Yet in spite of the changes in study abroad programs - and the need, in the view of many college officials, for American students to know the world better - there is little indication that interest in studying overseas is growing significantly.
According to the Institute for International Education (IIE) in New York City , just over 30,500 Americans took part in US-college sponsored study-abroad programs in 1982 (the last year for which statistics are available), a slight decrease from the previous year's total. That figure does represent a sizable increase, however, from 1978, when just under 25,000 Americans studied abroad. (The figures do not include Americans enrolled in foreign-sponsored programs, summer programs, or those studying abroad independently.)
At Stanford, which has a policy of making study abroad possible for all students, between 35 and 40 percent of the undergraduates take part. Brown also reports high, and growing, participation in its programs. But, in general, career interests, lack of excitement about the outside world, and money are cited by administrators and faculty as reasons why more of the nation's 9.5 million undergraduates don't take advantage of study-abroad programs.
Another cause for concern, say some proponents of international study, is that Americans who do choose to study abroad continue to focus on Europe, despite the growing economic and strategic importance of Asia and the rest of the third world. According to IIE, 70 percent of Americans studying abroad through American-college-sponsored programs in 1982 went to Europe, about 7 percent went to Asia, 5 percent to Latin America, and less than 1 percent - 159 students - were reported in Africa.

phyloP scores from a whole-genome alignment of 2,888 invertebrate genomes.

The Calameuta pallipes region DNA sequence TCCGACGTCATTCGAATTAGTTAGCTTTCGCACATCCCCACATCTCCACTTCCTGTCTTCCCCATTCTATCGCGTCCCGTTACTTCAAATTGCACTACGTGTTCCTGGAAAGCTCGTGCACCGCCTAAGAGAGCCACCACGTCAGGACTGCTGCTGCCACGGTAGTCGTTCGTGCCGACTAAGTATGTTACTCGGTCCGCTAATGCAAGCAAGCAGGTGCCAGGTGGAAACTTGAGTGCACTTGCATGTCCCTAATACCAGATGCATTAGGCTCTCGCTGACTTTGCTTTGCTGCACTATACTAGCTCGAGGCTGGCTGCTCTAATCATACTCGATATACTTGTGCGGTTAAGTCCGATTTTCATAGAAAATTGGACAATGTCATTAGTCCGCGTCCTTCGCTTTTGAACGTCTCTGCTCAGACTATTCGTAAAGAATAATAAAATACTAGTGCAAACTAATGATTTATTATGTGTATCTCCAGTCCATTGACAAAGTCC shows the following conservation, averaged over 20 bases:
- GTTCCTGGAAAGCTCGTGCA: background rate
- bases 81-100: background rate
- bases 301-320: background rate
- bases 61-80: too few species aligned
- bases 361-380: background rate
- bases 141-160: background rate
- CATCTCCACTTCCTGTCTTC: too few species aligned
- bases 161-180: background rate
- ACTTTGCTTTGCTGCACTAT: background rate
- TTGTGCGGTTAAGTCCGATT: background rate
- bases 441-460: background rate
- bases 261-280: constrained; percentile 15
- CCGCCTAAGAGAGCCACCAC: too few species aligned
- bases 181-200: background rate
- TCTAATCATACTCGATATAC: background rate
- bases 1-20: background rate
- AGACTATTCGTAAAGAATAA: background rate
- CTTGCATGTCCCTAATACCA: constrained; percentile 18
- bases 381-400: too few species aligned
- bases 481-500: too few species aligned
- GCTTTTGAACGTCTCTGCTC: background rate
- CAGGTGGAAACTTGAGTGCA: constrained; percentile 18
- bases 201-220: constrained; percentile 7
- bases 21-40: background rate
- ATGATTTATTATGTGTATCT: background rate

''I'm rather pessimistic about the average American student's interest in the world,'' says Lee Zeigler, director of Stanford's Bechtel International Center. ''The pressures to succeed mitigate against it.'' Referring to study abroad, Mr. Zeigler adds, ''An awful lot of students just won't take the risk.''
Despite claims by a number of college officials that companies are increasingly looking for students with some international exposure, Mr. Zeigler says that, unfortunately, students' concerns are not wholly unjustified. ''The truth is that most companies are looking first and foremost for management skills or accounting abilities. I find very little interest in corporations in general for cross-cultural or overseas study experience.''
What's needed, say a number of academic leaders, is for students to look beyond their immediate goals to the day when, whether their careers called for it or not, they may wish they had taken advantage of opportunities to live abroad and experience another culture.
''I don't think we should insist on graduating from college in four years,'' says Chia-Wei Woo, president of San Francisco State University. ''Students in programs with rigorous requirements should consider extending their study by a semester or a year to allow for something like study overseas.''
According to Brown's Duncan Smith, associate dean for foreign studies, schools should tap returning American students as natural promoters of overseas programs. ''The missing link is what to do with these students once they come back, full of enthusiasm and often with a very changed view of the world. If we can bring them into the classroom to share what they've learned, I think we'll see their numbers grow.''
Thursday: foreigh students in the U.S.